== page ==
cardiac output (CO)
measurement of the amount of blood ejected per minute from either ventricle of the heart
cardiac tamponade
compression of the heart produced by the accumulation of fluid in the pericardial sac, as results from pericarditis or trauma, causing rupture of a blood vessel within the heart
a general term for disease of the heart muscle, such as alcoholic cardiomyopathy (damage to the heart muscle caused by excessive consumption of alcohol)
drug that increases the force of myocardial contractions in the heart; commonly used to treat congestive heart failure (CHF)
restoration of a fast or irregular heart rate to a normal rhythm, either by pharmaceutical means or by delivery of electrical energy
to limp; pain in a limb (especially in the calf) while walking that subside after rest; caused by inadequate blood supply
coarctation of the aorta
narrowing of the descending portion of the aorta, resulting in a limited flow of blood to the lower part of the body
computed tomographic angiography (CTA)
specialized, noninvasive, 3-d computed tomographic scan of the heart and circulation of the "great" blood vessels, such as the cornary arteries, aorta and pulmonary veins; performed with or without contrast
congenital anomaly of the heart
malformations of the heart that are present at birth
congestive heart failure (CHF) / left ventricular failure
failure of the left ventricle to pump an adequate amount of blood to meet the demands of the body, resulting in a "bottleneck" of congestion in the lungs that may extend to the veins, causing edema in lower portions of the body
compression of a part that causes narrowing (stenosis)
cor pulmonale / right ventricular failure
enlargement of the right ventricle, resulting from chronic disease within the lungs, that causes congestion within the pulmonary circulation and resistance of blood flow to the lungs
circle or crown
coronary artery disease (CAD)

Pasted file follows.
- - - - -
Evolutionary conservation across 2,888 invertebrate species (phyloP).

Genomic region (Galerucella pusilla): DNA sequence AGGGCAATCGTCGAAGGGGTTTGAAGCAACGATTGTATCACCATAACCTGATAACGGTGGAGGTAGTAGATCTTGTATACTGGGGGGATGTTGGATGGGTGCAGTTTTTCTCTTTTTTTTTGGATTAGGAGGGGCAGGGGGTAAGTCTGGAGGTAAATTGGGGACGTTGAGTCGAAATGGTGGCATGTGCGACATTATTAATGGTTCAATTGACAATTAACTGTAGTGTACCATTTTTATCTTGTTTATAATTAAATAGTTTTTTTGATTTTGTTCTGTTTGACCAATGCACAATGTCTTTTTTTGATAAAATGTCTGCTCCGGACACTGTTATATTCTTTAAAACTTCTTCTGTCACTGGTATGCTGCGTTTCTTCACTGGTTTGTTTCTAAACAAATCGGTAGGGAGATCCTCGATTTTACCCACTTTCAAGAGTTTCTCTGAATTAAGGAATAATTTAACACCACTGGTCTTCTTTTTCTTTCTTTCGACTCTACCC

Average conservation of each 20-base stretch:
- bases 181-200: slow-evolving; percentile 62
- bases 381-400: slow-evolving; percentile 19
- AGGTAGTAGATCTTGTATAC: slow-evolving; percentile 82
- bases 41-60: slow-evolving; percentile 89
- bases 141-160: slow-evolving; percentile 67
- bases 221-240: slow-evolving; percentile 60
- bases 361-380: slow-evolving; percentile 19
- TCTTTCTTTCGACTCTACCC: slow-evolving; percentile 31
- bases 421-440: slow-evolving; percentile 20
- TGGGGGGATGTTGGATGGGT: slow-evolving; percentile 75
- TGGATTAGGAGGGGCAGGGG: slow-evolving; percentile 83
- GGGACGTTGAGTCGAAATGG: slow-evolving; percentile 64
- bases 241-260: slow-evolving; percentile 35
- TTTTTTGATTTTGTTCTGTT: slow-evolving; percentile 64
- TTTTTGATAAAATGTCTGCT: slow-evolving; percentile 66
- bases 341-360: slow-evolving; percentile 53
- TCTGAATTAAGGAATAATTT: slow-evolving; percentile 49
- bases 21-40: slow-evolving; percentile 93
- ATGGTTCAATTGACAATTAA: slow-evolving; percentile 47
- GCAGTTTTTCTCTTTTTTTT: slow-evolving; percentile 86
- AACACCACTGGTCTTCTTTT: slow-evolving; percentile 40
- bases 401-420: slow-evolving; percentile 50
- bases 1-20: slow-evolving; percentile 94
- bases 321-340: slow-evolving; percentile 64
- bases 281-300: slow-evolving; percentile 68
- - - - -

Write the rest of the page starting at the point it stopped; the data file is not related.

a condition affecting arteries of the heart that reduces the flow of blood and the delivery of oxygen and nutrients to the myocardium; most often caused by atherosclerosis
coronary circulation
circulation of blood through the coronary blood vessels to deliver oxygen and nutrients to the heart muscle tissue
deep vein thrombosis (DVT)
formation of a clot in a deep vein of the body, occurring most often in the femoral and iliac veins
termination of ventricular fibrillation by delivering an electrical stimulus to the heart; most commonly, this is done by applying the electrodes of the defibrillator externally to the chest wall, but it can also be performed internally, such as during op
device that delivers the electrical stimulus in defibrillation
change of a myocardial cell from a polarized (resting) state to a state of contraction
profuse sweating (perspiration)
to expand; period during the cardiac cycle when glood enters the relaxed ventricles from the atria
dissecting aneurysm
a split or tear of the vessel wall
drug that increases the secretion of urine; commonly prescribed in treating hypertension
Doppler sonography
ultrasound technique used to evaluate blood flow to determine the presence of a deep vein thrombosis (DVT) or carotid insufficiency, or to determine flow through the heart, chambers, valves, and so on
recording of the sound waves through the heart to evaluate structure and motion
ejection fraction
measurement of the volume percentage of left ventricular contents ejected with each contraction
electrocardiogram (ECG or EKG)
an electrical picture of the heart represented by positive and negative deflections on a graph labeled with the letters P, Q, R, S, and T, which correspond to events of the cardiac cycle
a clot (eg. air, fat, or a foreign object) carried in the bloodstream that obstructs the flow of blood when it lodges
surgical removal of the lining of an artery to clear a blockage caused by a clot or atherosclerotic plaque buildup
membrane lining the cavities of the heart
membrane forming the outer layer of the heart
essential hypertension / primary hypertension
high blood pressure attributed to no single cause; risks include smoking, obesity, increased salt intake, hypercholesterolemia, and hereditary factors